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  6. Your choice completely makes sense to me. i don't remember if you've answered this before: Did you need to find other employment right away, or were you free from needing to provide income in addition to being a mother and writer?

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  7. zephyr,

    My new husband and I lived on my savings (luckily I was a good saver) and a NYS fellowship for four years while he went back to school. We also had two of our children during that time. It wasn't easy, but it was worth it in many ways.

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  8. marja-leena,

    I think that we simply must start a movement for professional people to marry artists! In that way we will eliminate families with too much wealth (two lawyers, to private doctors, two brokers, etc.) and also keep artists above the poverty line...

    XD

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  9. Beth,

    Clearly you were smarter than I am! Or was...

    I just had a note commenting on this from one of my former students on facebook. He was remembering when I was living in Albany, and he was in grad school there. Evidently I gave him some advice (because he wanted to be a writer then and not an actor, as he is now) that he thinks must have come from my thinking about these things in a similar way at the time.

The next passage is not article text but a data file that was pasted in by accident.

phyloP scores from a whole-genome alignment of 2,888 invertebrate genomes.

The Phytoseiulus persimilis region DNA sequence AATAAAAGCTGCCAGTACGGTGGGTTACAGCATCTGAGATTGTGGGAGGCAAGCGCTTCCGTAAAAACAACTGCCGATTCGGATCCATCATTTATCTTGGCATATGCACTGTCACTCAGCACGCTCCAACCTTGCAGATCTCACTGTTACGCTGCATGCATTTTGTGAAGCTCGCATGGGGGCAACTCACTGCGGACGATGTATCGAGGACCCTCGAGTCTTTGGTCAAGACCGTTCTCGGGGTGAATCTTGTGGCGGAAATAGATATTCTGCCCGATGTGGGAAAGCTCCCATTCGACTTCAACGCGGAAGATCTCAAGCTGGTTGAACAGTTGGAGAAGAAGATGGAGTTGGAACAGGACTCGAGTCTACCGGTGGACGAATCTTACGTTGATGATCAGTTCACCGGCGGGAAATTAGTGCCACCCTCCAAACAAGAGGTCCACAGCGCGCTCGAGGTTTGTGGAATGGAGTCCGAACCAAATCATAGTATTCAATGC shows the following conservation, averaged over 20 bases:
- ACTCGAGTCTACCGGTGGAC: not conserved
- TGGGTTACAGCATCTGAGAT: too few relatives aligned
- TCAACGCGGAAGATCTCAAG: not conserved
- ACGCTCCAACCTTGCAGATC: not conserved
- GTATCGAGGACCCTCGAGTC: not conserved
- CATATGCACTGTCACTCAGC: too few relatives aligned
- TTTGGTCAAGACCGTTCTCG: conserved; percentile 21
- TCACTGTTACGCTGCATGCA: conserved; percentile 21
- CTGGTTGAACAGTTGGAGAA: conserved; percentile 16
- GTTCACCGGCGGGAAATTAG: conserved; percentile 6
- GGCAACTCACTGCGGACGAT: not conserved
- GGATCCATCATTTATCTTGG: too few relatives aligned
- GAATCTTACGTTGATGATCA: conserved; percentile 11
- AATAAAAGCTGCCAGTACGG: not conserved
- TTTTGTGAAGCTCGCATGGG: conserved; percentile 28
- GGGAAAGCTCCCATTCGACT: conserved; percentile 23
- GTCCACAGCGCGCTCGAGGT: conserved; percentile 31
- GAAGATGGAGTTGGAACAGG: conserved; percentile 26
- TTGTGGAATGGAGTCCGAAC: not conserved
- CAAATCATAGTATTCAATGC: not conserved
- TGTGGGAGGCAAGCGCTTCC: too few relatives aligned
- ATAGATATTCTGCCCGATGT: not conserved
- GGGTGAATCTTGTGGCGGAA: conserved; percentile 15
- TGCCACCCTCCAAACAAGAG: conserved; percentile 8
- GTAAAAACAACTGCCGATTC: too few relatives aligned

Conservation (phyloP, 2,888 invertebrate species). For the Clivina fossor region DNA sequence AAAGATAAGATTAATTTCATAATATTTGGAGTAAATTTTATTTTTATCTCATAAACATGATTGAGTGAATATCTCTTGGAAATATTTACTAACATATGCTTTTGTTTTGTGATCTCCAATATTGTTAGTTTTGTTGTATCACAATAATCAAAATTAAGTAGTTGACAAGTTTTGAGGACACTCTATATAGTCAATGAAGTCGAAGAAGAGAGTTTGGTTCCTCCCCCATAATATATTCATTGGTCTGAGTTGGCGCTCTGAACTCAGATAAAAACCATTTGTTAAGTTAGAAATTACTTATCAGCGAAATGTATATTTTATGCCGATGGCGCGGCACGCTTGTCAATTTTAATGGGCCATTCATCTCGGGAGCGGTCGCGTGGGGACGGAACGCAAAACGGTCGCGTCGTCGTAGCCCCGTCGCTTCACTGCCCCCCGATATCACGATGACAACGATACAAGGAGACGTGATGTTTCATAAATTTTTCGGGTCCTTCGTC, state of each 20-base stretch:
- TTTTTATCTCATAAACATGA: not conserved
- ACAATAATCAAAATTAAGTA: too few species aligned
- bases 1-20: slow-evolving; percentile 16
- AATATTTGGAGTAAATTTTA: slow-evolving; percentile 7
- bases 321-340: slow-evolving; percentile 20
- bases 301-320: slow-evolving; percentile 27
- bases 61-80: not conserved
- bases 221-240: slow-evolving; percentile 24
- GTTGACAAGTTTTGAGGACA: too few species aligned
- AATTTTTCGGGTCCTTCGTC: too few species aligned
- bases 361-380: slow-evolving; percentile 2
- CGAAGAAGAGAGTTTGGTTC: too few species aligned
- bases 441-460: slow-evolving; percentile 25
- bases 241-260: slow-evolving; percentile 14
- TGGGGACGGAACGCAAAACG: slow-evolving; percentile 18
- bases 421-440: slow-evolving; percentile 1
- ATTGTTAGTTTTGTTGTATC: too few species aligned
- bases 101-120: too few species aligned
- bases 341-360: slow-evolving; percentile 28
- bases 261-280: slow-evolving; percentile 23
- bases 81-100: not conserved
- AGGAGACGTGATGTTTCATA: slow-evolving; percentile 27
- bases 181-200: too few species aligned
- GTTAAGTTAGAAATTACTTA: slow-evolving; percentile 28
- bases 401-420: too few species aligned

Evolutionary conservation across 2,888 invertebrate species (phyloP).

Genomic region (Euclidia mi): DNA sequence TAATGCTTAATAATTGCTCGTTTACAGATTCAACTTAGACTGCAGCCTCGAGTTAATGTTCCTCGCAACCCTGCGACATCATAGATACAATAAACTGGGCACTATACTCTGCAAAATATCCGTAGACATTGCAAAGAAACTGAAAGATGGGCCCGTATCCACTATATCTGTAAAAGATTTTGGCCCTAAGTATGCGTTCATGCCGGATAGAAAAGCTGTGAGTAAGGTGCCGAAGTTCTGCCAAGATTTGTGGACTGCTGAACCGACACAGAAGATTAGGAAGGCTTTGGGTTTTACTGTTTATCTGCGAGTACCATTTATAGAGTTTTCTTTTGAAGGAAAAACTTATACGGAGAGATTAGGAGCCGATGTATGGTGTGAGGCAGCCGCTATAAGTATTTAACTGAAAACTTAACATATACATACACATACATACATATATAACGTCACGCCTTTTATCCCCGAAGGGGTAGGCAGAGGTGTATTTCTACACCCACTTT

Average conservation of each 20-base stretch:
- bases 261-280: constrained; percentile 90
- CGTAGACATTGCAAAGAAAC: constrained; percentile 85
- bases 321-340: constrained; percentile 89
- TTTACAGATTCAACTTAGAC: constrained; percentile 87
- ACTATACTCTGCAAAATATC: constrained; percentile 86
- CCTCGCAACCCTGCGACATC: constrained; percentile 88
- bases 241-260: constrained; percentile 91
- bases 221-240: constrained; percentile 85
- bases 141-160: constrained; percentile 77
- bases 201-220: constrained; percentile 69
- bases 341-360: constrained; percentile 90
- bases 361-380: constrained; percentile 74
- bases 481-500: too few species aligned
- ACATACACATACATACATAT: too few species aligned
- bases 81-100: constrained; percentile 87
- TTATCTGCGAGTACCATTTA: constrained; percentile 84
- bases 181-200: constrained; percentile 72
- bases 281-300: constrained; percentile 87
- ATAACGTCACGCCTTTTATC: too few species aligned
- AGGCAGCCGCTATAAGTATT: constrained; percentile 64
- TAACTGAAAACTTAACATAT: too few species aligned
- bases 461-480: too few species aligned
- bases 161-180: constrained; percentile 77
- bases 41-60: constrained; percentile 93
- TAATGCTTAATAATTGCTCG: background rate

Interesting. Glad I was doling out the right advice...

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  10. Marly,
    You have clearly done the right thing because look at what you have produced!
    I am not sure though that your response to this issue is the right one for everyone, for myself especially.
    I love teaching. Being without it, for the most part, I have felt as though part of me has been torn away. Yes, I have produced a lot of poems, finished two manuscripts (one of which has not yet found a home), and been free to think and read where I will. But perhaps because I have to worry a good deal about money and am unable even to get even tutoring because of what happened to my career, I cannot write at this point anyhow for worrying.
    Perhaps if I could get some work, I would work less than I used to and be happy to write more than I was able to when I was teaching 3 classes a semester, but the current state of affairs is unsustainable.

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  11. Robbi,

    That is exactly why I have not written about it with frankness before this. It's not right for everybody.

    I am crossing my fingers and toes that you have some good luck on new work soon. This is a difficult time.

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  12. Being wise re money--a "good saver"-- (and not feeling squashed by the demand to secure income) is so beneficial.